In the Studio

Nasan Tur

Berlin, Germany

»Of course, I'm political.«

In his artistic practice, Berlin-based artist Nasan Tur addresses the tension between self-responsible action and inactivity. He examines existing power structures and questions them. The boundaries of communication, as well as the tentative, or fragile nature of per-ception, are both driving forces behind his practice, and many of the situations that he creates. Today we talk with him about the motivations that led him to become an artist, about the need to be politically active, and about the everyday nature of failure.

Many of your works are performances on the street or performances to which you invite others. Your "Backpacks" (2006), for example, are thematically prepared backpacks that visitors can borrow from the exhibition and use to demonstrate or cook in the urban space. What interests you about the public space?
My early works are performances in the public space that do not require an audience. I did them without people recognizing it was a performance. For example, I did somersaults in different cities around the world, or lay down in a puddle. I’ve always been interested in the activism in people. I grew up very apolitical and behaved like it. This certainly has something to do with my socialization as the child of an immigrant worker; my parents always had the feeling that they were merely guests, so they preferred to keep their heads down in order not to attract attention. That changed for me only as an adult through art. I therefore always see art in the context of society. I ask questions like: “In which system do we live? What role does art play within this system? What can art achieve? Can it shape the body of society and be a critical attitude towards what we find?” This is quite an analytical approach.
The Backpacks belong in this context. Ultimately, they are not so important to me as action, but rather because they activate thoughts and offer possibilities. You can borrow them, you can go out on the street with the speaker’s backpack or with the demonstration backpack – but you don’t have to. As soon as the Backpacks are on the street, they are no longer art, but functional objects. It was important to me to create a platform to react to and to act on. My actions are also about questions that the visitor is confronted with: “Do I want to do this at all? Do I have the courage to do that – and also the strength? Do I have anything to say at all?”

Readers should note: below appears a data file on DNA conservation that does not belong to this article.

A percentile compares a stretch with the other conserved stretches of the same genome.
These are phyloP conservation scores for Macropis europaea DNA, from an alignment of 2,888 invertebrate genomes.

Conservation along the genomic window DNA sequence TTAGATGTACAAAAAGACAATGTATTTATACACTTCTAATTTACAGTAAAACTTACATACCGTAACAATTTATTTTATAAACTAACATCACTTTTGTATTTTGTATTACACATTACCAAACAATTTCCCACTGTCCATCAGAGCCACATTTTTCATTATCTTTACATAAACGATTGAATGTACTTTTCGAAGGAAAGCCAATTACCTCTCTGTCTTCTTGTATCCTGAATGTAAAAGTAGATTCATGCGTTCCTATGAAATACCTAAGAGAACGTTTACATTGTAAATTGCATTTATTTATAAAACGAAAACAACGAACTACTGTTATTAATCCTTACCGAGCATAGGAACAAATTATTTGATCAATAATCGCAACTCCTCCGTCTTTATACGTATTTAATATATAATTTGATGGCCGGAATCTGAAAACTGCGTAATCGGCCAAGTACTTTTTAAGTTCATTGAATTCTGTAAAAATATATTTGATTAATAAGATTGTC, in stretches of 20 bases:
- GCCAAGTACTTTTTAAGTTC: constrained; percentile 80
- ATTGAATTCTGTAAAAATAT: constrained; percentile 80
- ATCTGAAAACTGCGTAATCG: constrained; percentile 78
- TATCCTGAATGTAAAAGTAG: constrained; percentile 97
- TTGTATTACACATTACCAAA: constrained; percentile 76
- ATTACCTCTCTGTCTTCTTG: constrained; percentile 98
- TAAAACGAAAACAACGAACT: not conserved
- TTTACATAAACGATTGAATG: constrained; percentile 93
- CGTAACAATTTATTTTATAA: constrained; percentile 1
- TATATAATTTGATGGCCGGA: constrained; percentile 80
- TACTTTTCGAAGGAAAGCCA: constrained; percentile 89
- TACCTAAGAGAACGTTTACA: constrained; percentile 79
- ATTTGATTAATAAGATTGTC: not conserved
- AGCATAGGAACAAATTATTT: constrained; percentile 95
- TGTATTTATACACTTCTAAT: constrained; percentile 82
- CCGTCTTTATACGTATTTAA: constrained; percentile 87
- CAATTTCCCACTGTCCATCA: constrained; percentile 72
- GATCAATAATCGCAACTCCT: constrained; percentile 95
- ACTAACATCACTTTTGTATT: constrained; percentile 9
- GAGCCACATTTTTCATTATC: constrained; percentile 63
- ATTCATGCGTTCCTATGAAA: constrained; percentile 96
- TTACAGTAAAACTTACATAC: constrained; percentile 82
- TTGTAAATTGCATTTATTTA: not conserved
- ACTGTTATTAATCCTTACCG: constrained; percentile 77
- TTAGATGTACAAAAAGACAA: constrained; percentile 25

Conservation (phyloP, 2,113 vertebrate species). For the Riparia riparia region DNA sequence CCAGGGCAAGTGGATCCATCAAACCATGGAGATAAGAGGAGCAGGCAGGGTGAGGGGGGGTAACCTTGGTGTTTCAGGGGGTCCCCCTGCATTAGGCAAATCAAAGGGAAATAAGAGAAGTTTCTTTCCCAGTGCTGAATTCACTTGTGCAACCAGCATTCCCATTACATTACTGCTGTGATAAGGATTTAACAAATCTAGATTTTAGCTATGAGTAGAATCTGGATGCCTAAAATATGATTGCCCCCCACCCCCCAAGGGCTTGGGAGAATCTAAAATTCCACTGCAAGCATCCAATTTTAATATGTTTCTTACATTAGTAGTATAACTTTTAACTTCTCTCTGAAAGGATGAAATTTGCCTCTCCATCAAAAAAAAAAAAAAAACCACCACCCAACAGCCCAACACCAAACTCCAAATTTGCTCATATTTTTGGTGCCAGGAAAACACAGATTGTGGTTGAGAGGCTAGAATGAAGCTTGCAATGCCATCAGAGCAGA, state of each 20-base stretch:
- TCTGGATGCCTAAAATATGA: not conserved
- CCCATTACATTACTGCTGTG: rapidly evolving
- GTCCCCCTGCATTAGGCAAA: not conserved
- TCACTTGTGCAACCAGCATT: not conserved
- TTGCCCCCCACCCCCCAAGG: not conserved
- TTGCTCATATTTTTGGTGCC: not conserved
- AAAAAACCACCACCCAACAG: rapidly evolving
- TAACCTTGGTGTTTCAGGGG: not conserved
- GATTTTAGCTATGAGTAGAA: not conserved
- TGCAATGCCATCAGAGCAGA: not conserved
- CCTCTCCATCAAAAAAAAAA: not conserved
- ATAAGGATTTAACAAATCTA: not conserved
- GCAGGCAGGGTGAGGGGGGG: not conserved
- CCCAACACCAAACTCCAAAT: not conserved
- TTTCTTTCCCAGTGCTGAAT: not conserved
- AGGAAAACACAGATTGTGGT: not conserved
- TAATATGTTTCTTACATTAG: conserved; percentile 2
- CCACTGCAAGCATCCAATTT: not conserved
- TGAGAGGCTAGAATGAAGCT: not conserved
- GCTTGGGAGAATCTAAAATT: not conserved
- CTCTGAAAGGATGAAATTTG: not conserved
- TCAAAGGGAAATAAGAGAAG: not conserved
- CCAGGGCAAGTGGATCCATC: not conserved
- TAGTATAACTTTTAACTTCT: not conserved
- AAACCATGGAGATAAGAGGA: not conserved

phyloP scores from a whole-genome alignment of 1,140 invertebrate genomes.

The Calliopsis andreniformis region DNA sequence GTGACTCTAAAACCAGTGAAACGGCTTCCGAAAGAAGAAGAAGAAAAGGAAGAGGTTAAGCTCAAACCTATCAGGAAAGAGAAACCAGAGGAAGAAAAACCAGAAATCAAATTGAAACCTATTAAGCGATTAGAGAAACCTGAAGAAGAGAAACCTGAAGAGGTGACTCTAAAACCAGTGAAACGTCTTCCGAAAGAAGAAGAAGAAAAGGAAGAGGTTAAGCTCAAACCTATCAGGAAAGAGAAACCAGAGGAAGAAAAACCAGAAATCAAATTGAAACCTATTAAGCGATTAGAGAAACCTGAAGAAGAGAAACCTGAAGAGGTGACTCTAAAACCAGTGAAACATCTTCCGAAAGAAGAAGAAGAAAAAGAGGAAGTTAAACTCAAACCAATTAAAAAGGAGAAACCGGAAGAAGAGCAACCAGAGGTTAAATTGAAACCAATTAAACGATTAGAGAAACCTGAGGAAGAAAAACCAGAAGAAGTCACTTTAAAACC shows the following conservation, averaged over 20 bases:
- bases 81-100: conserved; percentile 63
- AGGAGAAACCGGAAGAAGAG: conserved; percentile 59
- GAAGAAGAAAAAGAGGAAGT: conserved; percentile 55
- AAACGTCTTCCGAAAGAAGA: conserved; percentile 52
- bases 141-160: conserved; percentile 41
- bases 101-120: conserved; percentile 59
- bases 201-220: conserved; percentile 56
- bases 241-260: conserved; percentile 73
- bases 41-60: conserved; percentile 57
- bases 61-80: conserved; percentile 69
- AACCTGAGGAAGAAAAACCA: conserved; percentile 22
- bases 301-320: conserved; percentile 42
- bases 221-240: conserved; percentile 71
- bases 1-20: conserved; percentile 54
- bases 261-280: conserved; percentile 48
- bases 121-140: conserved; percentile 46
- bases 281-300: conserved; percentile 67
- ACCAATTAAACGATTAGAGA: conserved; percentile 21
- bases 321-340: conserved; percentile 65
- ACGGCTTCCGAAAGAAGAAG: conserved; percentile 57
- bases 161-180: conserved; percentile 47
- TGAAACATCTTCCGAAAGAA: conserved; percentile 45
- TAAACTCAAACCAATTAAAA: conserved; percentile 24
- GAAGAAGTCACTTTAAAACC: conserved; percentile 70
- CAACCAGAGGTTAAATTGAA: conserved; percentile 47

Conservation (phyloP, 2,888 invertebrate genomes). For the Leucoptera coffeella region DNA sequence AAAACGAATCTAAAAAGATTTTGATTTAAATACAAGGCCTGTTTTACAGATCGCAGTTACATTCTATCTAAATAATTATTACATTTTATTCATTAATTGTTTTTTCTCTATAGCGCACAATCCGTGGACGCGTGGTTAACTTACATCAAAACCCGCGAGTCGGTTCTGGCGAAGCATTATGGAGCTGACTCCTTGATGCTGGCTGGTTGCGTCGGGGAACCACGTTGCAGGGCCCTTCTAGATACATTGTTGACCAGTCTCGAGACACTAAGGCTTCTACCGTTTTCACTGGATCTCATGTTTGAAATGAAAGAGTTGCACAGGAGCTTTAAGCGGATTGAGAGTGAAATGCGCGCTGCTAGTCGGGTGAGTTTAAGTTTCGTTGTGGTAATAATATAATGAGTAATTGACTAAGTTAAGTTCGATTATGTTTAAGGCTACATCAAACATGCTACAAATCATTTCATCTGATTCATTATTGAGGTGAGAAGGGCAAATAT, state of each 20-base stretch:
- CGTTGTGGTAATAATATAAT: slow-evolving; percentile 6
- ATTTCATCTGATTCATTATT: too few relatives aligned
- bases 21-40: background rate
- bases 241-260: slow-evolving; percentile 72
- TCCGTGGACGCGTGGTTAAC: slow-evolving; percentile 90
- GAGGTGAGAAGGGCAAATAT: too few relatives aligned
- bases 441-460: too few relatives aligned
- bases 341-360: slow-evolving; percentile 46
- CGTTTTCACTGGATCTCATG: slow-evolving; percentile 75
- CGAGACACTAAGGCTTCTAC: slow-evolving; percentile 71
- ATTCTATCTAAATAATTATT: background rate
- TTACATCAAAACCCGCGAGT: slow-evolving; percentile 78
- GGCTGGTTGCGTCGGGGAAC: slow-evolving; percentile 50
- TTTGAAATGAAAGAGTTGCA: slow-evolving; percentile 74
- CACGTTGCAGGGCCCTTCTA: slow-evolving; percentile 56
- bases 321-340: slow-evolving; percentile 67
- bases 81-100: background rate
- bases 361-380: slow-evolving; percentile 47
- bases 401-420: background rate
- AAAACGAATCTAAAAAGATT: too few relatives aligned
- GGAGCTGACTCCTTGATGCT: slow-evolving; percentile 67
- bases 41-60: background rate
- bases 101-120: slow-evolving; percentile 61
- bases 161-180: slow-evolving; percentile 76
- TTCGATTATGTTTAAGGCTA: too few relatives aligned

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How did it happen that you connected these socio-political questions with art when they were hardly discussed at home? Who introduced you to art?
My sweetheart at the time and now my wife, was very interested in art. And since I was interested in her, I came into contact with art more or less voluntarily and I soon realized that designing and exploring my own themes was something that attracted and challenged me. During my studies at HfG in Offenbach there was an important project for me with the title Larve (larva). The church had invited young artists to work in its spaces. This was at a time when churches were trying to get attention, because especially in cities congregations were dwindling; so, they were looking for alternative concepts to activate their spaces and draw in people. The project developed in this context in the city of Offen-bach which has Germany’s largest proportion of immigrants, with dozens of mosques exist-ing inconspicuously in garages and backyards, while in the city center, the church stood in almost a state of approaching abandonment. I asked myself: “What is a religious communi-ty about?” That led to a singing performance, based on the muezzin’s call to prayer, which I chanted from the church tower across the city several times a day. The whole action got a bit out of control.

Why? What happened?